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Sandra Lifschitz, On Behalf of Herself and v. Nextwave Wireless Inc


March 15, 2011


The opinion of the court was delivered by: Honorablelarryalanburns United States District Judge


Once again, the Court considers whether Plaintiff's complaint satisfies the pleading standards for a securities class action set forth in Dura Pharms. v. Broudo and the PSLRA. Once again, the Court finds it doesn't.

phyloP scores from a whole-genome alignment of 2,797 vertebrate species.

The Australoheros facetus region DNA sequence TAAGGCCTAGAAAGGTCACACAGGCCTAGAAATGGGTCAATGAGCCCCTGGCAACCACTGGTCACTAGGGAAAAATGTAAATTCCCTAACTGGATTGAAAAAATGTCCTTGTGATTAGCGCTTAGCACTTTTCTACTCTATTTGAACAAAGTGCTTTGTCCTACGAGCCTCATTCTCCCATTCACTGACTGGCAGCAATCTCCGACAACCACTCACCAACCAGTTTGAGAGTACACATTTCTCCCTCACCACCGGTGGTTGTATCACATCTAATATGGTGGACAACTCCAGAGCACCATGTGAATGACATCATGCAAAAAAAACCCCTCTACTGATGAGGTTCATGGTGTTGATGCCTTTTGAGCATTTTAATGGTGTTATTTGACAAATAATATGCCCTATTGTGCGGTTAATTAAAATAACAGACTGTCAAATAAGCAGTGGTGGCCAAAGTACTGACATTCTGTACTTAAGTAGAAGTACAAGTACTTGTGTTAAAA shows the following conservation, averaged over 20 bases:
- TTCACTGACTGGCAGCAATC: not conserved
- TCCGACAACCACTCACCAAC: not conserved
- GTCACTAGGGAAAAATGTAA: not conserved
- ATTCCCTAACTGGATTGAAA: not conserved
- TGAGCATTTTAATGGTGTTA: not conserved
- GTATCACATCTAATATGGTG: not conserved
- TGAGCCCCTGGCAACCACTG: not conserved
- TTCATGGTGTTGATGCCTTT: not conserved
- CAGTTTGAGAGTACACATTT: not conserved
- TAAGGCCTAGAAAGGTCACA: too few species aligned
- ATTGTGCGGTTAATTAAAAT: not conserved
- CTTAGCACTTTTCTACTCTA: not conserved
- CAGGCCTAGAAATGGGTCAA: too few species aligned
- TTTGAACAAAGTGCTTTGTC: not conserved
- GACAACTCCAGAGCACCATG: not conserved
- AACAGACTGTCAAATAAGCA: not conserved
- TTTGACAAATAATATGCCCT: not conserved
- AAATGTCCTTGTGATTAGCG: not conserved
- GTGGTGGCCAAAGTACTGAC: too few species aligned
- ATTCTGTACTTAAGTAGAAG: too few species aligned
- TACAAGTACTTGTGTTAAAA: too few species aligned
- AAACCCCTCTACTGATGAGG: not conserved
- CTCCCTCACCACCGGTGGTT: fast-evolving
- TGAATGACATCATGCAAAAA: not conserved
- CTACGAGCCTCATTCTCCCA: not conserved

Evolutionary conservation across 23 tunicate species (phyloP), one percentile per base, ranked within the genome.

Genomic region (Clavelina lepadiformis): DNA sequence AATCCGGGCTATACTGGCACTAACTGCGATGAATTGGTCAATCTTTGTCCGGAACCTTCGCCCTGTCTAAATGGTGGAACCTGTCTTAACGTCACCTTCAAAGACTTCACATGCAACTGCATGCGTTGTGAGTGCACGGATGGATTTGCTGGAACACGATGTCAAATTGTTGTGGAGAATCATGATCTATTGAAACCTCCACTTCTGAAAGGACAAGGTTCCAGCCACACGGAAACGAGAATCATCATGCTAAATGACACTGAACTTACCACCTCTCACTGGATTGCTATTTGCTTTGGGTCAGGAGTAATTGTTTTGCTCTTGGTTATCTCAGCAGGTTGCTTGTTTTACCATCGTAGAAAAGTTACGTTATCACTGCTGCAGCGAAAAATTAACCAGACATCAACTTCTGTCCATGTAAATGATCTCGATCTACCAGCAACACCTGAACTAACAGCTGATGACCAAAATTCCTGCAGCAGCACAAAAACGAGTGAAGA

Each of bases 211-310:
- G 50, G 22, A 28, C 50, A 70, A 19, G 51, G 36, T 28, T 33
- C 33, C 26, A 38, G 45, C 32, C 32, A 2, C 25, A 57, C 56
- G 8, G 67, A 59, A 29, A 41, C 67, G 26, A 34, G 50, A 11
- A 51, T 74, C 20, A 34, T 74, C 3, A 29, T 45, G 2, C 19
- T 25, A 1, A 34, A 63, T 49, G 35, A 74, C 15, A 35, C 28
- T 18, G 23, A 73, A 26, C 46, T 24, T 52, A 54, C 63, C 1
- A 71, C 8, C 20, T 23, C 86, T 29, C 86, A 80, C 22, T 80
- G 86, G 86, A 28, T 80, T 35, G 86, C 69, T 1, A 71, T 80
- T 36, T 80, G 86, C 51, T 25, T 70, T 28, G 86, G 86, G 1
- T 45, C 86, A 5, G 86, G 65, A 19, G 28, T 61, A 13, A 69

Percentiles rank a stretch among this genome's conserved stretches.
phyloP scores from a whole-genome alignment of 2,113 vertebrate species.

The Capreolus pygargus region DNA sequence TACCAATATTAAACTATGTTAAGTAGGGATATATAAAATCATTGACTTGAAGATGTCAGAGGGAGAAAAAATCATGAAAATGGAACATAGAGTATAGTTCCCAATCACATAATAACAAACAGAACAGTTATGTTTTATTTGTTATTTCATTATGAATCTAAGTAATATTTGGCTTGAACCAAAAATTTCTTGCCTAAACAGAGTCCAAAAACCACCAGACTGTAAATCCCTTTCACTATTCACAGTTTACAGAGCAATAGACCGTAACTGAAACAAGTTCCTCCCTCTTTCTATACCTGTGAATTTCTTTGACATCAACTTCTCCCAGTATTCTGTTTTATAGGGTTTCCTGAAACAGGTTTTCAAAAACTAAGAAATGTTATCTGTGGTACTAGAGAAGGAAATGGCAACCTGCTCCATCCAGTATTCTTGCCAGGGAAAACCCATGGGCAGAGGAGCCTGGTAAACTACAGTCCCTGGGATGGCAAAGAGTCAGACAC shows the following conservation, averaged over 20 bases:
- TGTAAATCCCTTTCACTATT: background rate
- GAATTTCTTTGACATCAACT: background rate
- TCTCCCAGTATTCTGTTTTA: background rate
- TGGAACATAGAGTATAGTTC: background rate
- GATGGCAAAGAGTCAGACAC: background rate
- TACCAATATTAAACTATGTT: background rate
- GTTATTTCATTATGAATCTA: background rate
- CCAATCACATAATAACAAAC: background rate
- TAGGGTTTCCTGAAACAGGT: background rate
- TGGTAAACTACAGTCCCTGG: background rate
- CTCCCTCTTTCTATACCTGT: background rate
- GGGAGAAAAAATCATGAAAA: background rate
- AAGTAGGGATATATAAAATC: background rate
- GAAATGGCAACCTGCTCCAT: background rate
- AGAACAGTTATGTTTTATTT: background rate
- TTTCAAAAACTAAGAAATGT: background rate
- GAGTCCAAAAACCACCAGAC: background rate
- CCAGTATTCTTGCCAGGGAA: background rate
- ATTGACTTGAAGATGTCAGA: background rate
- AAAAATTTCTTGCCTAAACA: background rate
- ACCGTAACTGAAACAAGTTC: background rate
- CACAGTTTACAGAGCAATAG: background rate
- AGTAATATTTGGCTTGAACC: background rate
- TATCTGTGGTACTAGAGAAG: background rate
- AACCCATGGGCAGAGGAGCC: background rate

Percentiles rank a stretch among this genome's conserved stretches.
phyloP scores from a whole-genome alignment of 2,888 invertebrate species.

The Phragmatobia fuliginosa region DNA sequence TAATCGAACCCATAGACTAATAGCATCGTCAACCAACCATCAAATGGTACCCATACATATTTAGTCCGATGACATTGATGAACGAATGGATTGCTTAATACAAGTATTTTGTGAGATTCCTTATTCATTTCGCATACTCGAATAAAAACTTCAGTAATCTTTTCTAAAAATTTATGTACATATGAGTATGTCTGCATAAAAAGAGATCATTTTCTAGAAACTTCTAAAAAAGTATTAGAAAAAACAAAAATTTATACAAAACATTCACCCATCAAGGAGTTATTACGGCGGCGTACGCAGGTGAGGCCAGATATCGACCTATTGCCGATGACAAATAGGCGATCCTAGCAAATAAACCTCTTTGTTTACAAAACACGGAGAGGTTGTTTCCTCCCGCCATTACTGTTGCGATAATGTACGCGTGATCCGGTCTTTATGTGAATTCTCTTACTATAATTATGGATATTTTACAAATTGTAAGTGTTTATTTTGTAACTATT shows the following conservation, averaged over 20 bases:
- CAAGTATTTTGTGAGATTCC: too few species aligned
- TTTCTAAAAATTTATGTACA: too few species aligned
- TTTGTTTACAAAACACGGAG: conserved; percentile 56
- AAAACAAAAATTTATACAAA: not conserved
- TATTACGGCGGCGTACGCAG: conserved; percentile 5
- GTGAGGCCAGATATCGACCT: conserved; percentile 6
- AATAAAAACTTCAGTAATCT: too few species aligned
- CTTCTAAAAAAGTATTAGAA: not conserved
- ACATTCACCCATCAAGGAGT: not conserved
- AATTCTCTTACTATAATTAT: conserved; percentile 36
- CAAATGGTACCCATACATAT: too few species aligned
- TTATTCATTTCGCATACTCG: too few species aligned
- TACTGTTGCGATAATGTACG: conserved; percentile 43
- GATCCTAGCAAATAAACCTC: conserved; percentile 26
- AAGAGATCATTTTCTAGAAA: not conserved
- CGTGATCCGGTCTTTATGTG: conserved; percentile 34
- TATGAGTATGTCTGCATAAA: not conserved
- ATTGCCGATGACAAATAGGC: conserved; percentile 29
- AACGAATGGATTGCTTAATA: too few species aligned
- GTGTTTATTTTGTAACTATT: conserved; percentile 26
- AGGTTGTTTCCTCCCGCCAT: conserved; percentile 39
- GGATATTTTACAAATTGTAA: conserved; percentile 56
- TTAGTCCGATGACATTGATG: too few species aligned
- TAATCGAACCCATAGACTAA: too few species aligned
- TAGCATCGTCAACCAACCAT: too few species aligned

The legal standards here aren't in dispute. To state a claim under Section 10(b) of the Securities Exchange Act of 1934, a plaintiff must allege: (1) a material misrepresentation or omission; (2) made with scienter; (3) in connection with the purchase or sale of a security; (4) reliance by the plaintiff on the misrepresentation or omission; (5) economic loss; and (6) a causal nexus between the misrepresentation or omission and the loss. Dura, 544, U.S. 336, 341--42 (2005). The PSLRA fortifies the first and second elements. Tellabs, Inc. v. Makor Issues & Rights, Ltd., 551 U.S. 308, 313 (2007) ("The PSLRA Act requires plaintiffs to state with particularity both the facts constituting the alleged violation, and the factsevidencing scienter."). As to the first, "the complaint shall specify each statement alleged to have been misleading" along with "the reason or reasons why the statement is misleading." 15 U.S.C. § 78u-4(b)(1)(B). As to the second, "the complaint shall . . . state with particularity facts giving rise to a strong inference that the defendant acted with the required state of mind." 15 U.S.C. § 78u-4(b)(2)(A).